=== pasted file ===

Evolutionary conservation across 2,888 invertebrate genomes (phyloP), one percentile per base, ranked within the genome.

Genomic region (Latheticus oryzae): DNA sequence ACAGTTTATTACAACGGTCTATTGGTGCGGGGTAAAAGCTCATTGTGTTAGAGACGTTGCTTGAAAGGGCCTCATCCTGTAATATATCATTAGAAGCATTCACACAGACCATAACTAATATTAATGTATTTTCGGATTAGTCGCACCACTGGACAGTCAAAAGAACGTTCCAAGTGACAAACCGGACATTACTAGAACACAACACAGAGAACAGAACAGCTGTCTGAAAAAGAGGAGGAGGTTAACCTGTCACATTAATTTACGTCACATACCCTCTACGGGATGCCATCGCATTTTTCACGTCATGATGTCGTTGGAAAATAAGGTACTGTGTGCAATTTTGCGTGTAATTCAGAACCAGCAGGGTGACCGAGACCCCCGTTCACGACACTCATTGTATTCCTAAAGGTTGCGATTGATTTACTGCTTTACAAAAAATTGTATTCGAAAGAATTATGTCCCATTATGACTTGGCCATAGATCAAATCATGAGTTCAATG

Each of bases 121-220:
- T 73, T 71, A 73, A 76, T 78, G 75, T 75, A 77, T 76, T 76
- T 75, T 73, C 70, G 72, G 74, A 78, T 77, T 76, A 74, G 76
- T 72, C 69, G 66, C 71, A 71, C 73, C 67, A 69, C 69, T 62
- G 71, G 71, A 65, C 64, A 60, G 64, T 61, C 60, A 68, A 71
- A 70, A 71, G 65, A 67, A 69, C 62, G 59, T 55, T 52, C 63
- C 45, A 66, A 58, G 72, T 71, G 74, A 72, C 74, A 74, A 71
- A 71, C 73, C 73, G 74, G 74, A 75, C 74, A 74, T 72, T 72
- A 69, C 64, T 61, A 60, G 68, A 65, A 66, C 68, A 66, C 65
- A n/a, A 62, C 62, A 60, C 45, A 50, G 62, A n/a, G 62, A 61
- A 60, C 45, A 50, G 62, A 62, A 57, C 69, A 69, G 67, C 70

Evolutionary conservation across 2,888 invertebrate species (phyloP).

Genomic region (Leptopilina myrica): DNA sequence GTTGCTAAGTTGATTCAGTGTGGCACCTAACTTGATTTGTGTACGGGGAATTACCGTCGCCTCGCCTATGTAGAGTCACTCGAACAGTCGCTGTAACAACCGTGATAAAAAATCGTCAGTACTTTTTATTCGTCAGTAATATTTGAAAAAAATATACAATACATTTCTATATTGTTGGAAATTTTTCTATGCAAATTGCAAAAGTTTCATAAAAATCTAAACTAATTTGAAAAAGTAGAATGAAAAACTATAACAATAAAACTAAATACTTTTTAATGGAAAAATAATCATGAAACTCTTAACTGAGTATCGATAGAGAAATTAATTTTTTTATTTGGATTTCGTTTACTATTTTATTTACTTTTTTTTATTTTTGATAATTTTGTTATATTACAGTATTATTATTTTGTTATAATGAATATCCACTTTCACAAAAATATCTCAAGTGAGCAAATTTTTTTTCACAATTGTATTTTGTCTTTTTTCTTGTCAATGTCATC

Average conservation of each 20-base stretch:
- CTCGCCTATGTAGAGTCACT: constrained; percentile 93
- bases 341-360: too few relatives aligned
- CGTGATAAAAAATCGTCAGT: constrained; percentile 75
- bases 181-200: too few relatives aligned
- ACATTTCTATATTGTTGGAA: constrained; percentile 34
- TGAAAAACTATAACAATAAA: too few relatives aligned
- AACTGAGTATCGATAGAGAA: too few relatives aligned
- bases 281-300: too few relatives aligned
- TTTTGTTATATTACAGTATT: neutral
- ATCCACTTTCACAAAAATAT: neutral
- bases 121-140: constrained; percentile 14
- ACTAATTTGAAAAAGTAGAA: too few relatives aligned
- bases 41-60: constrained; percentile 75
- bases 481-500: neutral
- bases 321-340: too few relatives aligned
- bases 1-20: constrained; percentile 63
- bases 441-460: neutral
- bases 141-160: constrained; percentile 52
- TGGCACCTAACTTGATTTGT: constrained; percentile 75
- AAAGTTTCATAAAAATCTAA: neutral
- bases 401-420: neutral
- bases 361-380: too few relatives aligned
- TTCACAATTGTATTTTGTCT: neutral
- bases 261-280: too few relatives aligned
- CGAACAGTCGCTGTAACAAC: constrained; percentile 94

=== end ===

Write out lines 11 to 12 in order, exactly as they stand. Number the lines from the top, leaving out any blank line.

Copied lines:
- A 69, C 64, T 61, A 60, G 68, A 65, A 66, C 68, A 66, C 65
- A n/a, A 62, C 62, A 60, C 45, A 50, G 62, A n/a, G 62, A 61